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What is my personal data worth? - Commoditised data as “counter performance”
As part of the wider EU Digital Single Market program, the proposed EU Directive on certain aspects concerning contracts for the supply of digital content (2015/0287 (COD)) (the “Directive”) is currently winding its way through the EU legislative process. The Directive’s key aim is to establish a single set of rules across the EU governing contracts for the sale and rental of digital content and contracts for digital services. The scope of the Directive covers the supply of digital goods for a price, or crucially, where a consumer actively provides “personal data or other data as counter-performance” – for example where services are provided “for free” on this basis. This may often be the case when a consumer downloads a “free” app by providing certain of their personal data to the app’s developers for example.
The Directive aims to keep pace with the way technology has developed and to reflect the reality of the way consumers are sourcing and “purchasing” digital content. However, in its Opinion published on 15 March 2017, the EDPS has expressed concerns over potential overlapping regulation between the Directive and the impending General Data Protection Regulation (“GDPR”). In the accompanying press release the EDPS, stated,
“the proposed directive should avoid unintentional interference with the data protection rights and obligations set down by the EU last year in the GDPR. Individuals should not be required to disclose personal data in ‘payment’ for an online service. Rather, their rights and interests should be safeguarded by coherent application of up-to-date rules in the consumer and data protection area.”
The key point being made by the EDPS is that consumers are likely to become confused if on the one hand EU law is treating personal data as a mere commodity, while on the other hand protecting it as a fundamental right. Issues regarding freely-given consent for data processing and the existing strict conditions under which processing is permitted (under the GDPR, in effect from May 2018) could, the EDPS argues, be inadvertently interfered with by the wording of the Directive. By way of an example, the GDPR expressly states that consent to data processing will not be valid if it is a condition of a contract, where the processing is not necessary for the performance of that contract. Allowing data to be used as counter performance may mean taking a broad interpretation of the concept of “necessary for the performance of a contract”, to extend to the processing being necessary for the contract to be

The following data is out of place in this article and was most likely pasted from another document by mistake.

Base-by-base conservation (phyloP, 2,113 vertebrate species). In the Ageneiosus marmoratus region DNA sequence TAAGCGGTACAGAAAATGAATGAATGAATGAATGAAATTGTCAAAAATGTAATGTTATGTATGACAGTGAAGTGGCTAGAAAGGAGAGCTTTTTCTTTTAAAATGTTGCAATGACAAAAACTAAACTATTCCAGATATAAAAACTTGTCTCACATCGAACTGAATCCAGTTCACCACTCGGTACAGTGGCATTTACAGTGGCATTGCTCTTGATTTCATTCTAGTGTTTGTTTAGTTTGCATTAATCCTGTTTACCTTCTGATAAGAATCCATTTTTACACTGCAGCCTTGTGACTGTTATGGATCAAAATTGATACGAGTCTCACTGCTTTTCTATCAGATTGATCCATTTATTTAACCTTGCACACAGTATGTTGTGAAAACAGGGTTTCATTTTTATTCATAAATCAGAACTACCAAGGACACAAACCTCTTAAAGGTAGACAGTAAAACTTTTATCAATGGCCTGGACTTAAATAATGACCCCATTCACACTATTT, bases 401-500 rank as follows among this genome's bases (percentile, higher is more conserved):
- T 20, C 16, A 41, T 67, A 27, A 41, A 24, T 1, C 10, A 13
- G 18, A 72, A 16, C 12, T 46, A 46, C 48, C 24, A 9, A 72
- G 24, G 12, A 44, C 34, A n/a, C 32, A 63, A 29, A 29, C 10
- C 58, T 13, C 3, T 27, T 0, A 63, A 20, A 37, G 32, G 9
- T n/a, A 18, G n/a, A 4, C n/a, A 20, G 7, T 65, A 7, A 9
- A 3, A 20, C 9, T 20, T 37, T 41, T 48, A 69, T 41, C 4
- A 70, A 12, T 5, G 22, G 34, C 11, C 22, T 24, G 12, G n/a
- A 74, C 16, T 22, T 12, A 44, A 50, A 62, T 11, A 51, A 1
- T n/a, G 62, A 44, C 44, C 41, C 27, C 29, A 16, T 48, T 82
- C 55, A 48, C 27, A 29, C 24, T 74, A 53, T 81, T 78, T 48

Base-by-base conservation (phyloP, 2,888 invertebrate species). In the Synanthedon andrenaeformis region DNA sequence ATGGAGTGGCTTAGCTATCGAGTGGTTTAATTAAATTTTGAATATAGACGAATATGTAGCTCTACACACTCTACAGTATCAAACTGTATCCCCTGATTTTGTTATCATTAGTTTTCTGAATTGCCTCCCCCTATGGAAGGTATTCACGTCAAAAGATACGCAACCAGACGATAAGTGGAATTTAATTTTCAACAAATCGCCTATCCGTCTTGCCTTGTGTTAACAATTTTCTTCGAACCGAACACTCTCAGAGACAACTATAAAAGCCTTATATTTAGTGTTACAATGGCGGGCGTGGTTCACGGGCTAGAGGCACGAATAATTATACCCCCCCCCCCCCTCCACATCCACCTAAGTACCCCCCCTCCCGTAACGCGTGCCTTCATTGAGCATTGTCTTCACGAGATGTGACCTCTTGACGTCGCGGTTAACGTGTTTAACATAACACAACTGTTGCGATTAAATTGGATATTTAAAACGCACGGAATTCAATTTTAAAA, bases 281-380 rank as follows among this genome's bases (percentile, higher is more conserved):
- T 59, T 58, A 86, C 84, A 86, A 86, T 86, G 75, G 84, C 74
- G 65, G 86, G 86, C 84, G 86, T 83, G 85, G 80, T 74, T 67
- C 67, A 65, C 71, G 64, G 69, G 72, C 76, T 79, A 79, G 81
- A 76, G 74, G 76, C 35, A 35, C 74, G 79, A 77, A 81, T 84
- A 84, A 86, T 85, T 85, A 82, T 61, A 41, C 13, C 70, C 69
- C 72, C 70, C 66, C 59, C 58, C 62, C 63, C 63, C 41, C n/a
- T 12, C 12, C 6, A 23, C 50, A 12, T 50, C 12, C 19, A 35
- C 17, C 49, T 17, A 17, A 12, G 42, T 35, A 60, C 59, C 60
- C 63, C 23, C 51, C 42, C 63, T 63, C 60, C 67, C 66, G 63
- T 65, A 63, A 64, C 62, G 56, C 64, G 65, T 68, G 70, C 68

for the provider.
In light of some of this potential conflict, the EDPS believes the undefined term “data as counter performance” is one which is problematic and should ideally be removed from the draft Directive. The Opinion also suggests the Directive should contain an explicit statement that such commoditised data must still be used in accordance with the EU data protection framework.
Despite these concerns, the EDPS’ Opinion did also highlight the positive opportunity to
between increasing consumer protection in tandem with data protection, all in the best interests of the individual.
The text of the Directive is yet to finalised and the view of the likes of the EDPS will no doubt be taken into account when amendments are considered. While the aims of the Directive are clearly admirable, the EU legislators will need to achieve a delicate balance to ensure harmony with not only the GDPR but also the future ePrivacy Regulation whilst accurately reflecting and legislating for the way personal data is currently used to engage with and “purchase” online digital content. As the EDPS points out, unamended the text of the Directive could raise further regulatory headaches for businesses operating in the online digital content marketplace.
To read the EDPS’ Opinion in full click
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